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Ordinary (Equity) Shares.

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Introduction

Ordinary (Equity) Shares These are the most commonly issued class of share which carry the main risks and rewards of the business: the risk are of losing part or all of the value of the shares if the business loses money or becomes insolvent; the rewards are that they take a share of the profits - in the form of dividends - and debenture interest, taxation and after preference dividends (if any). When a company makes large profits, it will have the ability to pay higher dividends to the ordinary shareholders; when losses are made, the ordinary shareholders may recieve no dividend. Companies rarely pay out all of their profits in the form of dividends; most retain some profits as reserves. ...read more.

Middle

Their dividends are paid in preference to those of ordinary shareholders: but they are only paid if the company makes profits. In the event of the company ceasing to trade, the preference shareholders will also receive repayment of capital before ordinary shareholders. Preference shares do not normally carry voting rights. Nominal and market values of shares Each share has a nominal value - or face value - which is entered in the accounts. Shares may be issued with nominal values of 5p, 10p, 25p, 50p or �1, or indeed for any amount. Thus a company with an authorised share capital of �100,000might state in its Memorandum of Association that this is divided up into: 100,000 Ordinary shares of 50p each �50,000 50,000 ten percent preference shares of �1 each �50,000 �100,000 The nomainal value usually bears little relationship to the market value. ...read more.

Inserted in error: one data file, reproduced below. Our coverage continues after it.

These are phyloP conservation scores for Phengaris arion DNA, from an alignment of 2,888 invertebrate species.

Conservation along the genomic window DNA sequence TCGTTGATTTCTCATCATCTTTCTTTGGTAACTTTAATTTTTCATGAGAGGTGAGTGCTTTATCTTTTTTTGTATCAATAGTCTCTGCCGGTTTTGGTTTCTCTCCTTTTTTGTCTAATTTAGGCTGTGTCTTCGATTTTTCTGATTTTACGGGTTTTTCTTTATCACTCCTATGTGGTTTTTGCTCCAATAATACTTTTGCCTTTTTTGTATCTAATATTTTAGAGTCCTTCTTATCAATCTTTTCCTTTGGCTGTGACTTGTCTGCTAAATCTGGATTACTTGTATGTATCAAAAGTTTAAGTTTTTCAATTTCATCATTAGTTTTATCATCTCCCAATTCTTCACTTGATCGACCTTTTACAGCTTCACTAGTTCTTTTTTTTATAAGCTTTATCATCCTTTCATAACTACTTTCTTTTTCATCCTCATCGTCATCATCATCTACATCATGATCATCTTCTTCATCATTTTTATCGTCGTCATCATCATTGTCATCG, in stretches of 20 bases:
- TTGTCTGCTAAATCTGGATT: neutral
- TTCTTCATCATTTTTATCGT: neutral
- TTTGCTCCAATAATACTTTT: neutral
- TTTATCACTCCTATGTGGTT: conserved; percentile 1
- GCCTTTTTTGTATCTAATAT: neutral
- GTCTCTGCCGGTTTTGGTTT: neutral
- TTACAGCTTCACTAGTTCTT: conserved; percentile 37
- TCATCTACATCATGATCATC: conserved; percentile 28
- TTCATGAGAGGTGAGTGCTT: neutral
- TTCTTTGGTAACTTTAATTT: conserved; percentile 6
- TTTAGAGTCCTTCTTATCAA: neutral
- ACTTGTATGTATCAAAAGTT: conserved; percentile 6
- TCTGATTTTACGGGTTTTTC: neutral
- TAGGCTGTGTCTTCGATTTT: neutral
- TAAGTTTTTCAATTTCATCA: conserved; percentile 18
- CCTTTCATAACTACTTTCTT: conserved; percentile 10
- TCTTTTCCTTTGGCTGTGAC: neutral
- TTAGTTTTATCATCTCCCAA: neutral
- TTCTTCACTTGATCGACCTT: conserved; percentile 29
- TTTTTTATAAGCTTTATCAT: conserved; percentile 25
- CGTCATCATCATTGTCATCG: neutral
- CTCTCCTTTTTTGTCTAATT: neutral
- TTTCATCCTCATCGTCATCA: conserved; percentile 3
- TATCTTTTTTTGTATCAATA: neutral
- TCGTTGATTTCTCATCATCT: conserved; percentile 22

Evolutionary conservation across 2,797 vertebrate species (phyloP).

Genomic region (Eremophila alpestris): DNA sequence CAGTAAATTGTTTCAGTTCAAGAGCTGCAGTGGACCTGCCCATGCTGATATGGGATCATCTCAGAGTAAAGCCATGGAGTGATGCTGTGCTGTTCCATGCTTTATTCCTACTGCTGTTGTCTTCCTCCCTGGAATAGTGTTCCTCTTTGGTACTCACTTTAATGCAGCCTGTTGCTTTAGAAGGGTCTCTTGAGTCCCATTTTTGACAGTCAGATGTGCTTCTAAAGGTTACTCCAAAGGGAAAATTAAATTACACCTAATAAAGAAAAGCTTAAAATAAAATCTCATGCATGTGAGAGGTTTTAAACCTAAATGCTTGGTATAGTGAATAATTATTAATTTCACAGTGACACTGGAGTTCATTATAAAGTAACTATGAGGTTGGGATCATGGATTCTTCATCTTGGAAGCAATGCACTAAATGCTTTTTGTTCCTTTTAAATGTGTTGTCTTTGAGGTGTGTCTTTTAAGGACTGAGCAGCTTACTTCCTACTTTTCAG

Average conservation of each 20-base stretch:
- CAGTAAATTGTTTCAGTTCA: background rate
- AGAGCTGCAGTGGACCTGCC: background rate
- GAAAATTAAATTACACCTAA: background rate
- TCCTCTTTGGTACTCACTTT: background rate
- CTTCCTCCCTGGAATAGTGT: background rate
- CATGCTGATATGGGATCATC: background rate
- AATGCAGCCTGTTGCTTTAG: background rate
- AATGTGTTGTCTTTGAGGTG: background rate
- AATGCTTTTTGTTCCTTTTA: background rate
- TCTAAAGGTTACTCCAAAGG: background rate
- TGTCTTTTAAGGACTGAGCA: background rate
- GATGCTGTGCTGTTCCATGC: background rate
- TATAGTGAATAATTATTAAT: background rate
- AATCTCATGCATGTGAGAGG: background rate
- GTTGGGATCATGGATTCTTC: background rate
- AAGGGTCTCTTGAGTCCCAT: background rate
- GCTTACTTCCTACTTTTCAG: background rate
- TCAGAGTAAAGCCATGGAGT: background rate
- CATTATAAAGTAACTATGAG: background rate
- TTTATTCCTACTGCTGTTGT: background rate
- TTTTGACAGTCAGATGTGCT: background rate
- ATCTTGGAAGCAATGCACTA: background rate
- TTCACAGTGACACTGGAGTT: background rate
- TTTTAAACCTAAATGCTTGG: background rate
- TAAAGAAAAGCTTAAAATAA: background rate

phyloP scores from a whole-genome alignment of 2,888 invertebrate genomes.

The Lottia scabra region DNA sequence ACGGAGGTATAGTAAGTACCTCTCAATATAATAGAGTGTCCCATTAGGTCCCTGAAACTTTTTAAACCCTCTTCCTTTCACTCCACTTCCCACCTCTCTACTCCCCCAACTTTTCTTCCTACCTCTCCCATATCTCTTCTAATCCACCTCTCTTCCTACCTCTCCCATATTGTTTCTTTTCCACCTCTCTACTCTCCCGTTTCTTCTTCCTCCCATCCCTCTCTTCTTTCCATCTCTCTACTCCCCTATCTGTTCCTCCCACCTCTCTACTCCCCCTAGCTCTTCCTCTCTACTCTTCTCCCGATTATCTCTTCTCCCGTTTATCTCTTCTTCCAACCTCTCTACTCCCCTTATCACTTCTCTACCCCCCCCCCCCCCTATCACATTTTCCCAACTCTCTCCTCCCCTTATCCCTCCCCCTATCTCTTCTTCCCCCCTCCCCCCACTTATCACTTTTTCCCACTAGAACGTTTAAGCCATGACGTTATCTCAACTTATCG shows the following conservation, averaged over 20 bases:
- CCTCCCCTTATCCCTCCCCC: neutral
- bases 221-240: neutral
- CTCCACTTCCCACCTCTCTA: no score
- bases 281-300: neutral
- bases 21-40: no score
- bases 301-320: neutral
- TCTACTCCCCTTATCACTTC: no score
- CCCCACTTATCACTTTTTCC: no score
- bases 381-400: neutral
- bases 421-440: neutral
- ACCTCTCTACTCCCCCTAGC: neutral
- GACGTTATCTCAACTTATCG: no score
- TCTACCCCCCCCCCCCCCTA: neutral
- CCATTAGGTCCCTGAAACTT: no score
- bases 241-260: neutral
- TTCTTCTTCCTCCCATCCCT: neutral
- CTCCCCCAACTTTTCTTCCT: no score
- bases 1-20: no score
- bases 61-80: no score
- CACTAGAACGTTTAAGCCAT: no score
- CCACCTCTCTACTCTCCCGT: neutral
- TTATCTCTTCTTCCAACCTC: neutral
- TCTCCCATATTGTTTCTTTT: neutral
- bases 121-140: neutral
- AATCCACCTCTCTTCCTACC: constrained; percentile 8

Conclusion

The issue price is either at Pr ( ie nominal value), or above nominal value. In latter case, the amount of the difference between issue pric and nominal value is known as share premium for example - nominal value �1.00; issue price �1.50; therefore share premium is 50p per share. Loans and debentures. In addition to money provided by share holders, who are the owners of the company, further funds can be obtained by borrowing in the form of loans or debentures: Loans are monies borrowed by companies from lenders - such as banks - on a medium or long-term basis. Generally repayments are made throughtout the period of the loan, but can often be tailored to suit the needs of the borrower. Invariably lenders require security for loans so that, if the loan is not repaid, the lender has an asset - such as property - that can be sold. ...read more.

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